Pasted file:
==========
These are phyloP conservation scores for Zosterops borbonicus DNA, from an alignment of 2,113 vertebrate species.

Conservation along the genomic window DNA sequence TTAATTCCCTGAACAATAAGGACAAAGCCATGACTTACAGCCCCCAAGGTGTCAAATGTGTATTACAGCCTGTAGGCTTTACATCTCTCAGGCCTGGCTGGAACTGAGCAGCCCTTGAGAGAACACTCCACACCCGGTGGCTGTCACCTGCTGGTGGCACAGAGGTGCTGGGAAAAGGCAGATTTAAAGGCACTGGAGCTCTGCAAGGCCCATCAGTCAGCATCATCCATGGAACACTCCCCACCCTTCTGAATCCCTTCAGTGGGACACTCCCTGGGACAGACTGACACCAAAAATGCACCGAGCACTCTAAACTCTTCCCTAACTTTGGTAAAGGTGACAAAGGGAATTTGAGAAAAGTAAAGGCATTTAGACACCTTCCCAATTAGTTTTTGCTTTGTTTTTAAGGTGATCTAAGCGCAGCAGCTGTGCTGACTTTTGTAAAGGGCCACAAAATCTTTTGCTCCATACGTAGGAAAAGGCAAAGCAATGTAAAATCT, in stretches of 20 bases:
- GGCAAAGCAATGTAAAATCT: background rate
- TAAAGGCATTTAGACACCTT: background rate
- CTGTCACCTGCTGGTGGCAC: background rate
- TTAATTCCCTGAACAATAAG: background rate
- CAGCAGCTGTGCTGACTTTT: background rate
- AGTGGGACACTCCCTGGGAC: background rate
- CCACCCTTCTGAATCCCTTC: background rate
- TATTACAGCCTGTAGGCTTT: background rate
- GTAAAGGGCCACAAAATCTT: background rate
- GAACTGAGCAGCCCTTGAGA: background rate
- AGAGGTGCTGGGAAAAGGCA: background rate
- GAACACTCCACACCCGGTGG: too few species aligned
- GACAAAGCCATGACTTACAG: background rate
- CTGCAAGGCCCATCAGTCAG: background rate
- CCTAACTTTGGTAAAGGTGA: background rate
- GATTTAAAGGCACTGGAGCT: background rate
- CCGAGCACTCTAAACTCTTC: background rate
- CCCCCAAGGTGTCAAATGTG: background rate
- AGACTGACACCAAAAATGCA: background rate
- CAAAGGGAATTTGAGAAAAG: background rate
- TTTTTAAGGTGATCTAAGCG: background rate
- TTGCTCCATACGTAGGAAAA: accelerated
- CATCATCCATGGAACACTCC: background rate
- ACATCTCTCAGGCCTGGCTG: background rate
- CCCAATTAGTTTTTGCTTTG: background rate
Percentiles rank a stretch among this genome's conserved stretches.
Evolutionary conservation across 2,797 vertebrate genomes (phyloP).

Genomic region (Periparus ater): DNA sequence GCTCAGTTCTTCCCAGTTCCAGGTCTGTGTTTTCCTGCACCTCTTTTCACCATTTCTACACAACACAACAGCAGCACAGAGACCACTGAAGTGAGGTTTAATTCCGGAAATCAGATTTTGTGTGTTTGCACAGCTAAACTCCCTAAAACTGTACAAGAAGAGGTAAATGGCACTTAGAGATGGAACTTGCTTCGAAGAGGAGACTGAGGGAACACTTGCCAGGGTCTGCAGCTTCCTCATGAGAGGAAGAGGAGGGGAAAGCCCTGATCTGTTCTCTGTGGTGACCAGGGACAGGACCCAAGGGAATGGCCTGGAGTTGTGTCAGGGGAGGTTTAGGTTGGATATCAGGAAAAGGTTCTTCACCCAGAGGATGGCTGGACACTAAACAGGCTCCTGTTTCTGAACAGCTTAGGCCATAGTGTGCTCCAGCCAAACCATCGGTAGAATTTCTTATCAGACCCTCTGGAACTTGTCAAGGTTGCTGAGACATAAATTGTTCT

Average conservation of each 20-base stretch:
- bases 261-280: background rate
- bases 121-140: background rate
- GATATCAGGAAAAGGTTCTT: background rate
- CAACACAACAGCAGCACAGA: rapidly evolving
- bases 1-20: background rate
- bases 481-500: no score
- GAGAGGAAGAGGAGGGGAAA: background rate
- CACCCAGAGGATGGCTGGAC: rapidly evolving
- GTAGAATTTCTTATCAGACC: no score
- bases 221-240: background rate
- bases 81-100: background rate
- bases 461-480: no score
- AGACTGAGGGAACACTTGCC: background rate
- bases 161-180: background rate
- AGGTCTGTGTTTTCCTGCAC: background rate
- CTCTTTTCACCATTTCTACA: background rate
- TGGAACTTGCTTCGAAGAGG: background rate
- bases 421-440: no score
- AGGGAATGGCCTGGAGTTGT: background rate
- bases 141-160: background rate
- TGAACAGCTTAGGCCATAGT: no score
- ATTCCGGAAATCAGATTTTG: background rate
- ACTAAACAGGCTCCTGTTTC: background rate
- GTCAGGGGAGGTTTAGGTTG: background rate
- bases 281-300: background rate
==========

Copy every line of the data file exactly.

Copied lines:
These are phyloP conservation scores for Zosterops borbonicus DNA, from an alignment of 2,113 vertebrate species.

Conservation along the genomic window DNA sequence TTAATTCCCTGAACAATAAGGACAAAGCCATGACTTACAGCCCCCAAGGTGTCAAATGTGTATTACAGCCTGTAGGCTTTACATCTCTCAGGCCTGGCTGGAACTGAGCAGCCCTTGAGAGAACACTCCACACCCGGTGGCTGTCACCTGCTGGTGGCACAGAGGTGCTGGGAAAAGGCAGATTTAAAGGCACTGGAGCTCTGCAAGGCCCATCAGTCAGCATCATCCATGGAACACTCCCCACCCTTCTGAATCCCTTCAGTGGGACACTCCCTGGGACAGACTGACACCAAAAATGCACCGAGCACTCTAAACTCTTCCCTAACTTTGGTAAAGGTGACAAAGGGAATTTGAGAAAAGTAAAGGCATTTAGACACCTTCCCAATTAGTTTTTGCTTTGTTTTTAAGGTGATCTAAGCGCAGCAGCTGTGCTGACTTTTGTAAAGGGCCACAAAATCTTTTGCTCCATACGTAGGAAAAGGCAAAGCAATGTAAAATCT, in stretches of 20 bases:
- GGCAAAGCAATGTAAAATCT: background rate
- TAAAGGCATTTAGACACCTT: background rate
- CTGTCACCTGCTGGTGGCAC: background rate
- TTAATTCCCTGAACAATAAG: background rate
- CAGCAGCTGTGCTGACTTTT: background rate
- AGTGGGACACTCCCTGGGAC: background rate
- CCACCCTTCTGAATCCCTTC: background rate
- TATTACAGCCTGTAGGCTTT: background rate
- GTAAAGGGCCACAAAATCTT: background rate
- GAACTGAGCAGCCCTTGAGA: background rate
- AGAGGTGCTGGGAAAAGGCA: background rate
- GAACACTCCACACCCGGTGG: too few species aligned
- GACAAAGCCATGACTTACAG: background rate
- CTGCAAGGCCCATCAGTCAG: background rate
- CCTAACTTTGGTAAAGGTGA: background rate
- GATTTAAAGGCACTGGAGCT: background rate
- CCGAGCACTCTAAACTCTTC: background rate
- CCCCCAAGGTGTCAAATGTG: background rate
- AGACTGACACCAAAAATGCA: background rate
- CAAAGGGAATTTGAGAAAAG: background rate
- TTTTTAAGGTGATCTAAGCG: background rate
- TTGCTCCATACGTAGGAAAA: accelerated
- CATCATCCATGGAACACTCC: background rate
- ACATCTCTCAGGCCTGGCTG: background rate
- CCCAATTAGTTTTTGCTTTG: background rate
Percentiles rank a stretch among this genome's conserved stretches.
Evolutionary conservation across 2,797 vertebrate genomes (phyloP).

Genomic region (Periparus ater): DNA sequence GCTCAGTTCTTCCCAGTTCCAGGTCTGTGTTTTCCTGCACCTCTTTTCACCATTTCTACACAACACAACAGCAGCACAGAGACCACTGAAGTGAGGTTTAATTCCGGAAATCAGATTTTGTGTGTTTGCACAGCTAAACTCCCTAAAACTGTACAAGAAGAGGTAAATGGCACTTAGAGATGGAACTTGCTTCGAAGAGGAGACTGAGGGAACACTTGCCAGGGTCTGCAGCTTCCTCATGAGAGGAAGAGGAGGGGAAAGCCCTGATCTGTTCTCTGTGGTGACCAGGGACAGGACCCAAGGGAATGGCCTGGAGTTGTGTCAGGGGAGGTTTAGGTTGGATATCAGGAAAAGGTTCTTCACCCAGAGGATGGCTGGACACTAAACAGGCTCCTGTTTCTGAACAGCTTAGGCCATAGTGTGCTCCAGCCAAACCATCGGTAGAATTTCTTATCAGACCCTCTGGAACTTGTCAAGGTTGCTGAGACATAAATTGTTCT

Average conservation of each 20-base stretch:
- bases 261-280: background rate
- bases 121-140: background rate
- GATATCAGGAAAAGGTTCTT: background rate
- CAACACAACAGCAGCACAGA: rapidly evolving
- bases 1-20: background rate
- bases 481-500: no score
- GAGAGGAAGAGGAGGGGAAA: background rate
- CACCCAGAGGATGGCTGGAC: rapidly evolving
- GTAGAATTTCTTATCAGACC: no score
- bases 221-240: background rate
- bases 81-100: background rate
- bases 461-480: no score
- AGACTGAGGGAACACTTGCC: background rate
- bases 161-180: background rate
- AGGTCTGTGTTTTCCTGCAC: background rate
- CTCTTTTCACCATTTCTACA: background rate
- TGGAACTTGCTTCGAAGAGG: background rate
- bases 421-440: no score
- AGGGAATGGCCTGGAGTTGT: background rate
- bases 141-160: background rate
- TGAACAGCTTAGGCCATAGT: no score
- ATTCCGGAAATCAGATTTTG: background rate
- ACTAAACAGGCTCCTGTTTC: background rate
- GTCAGGGGAGGTTTAGGTTG: background rate
- bases 281-300: background rate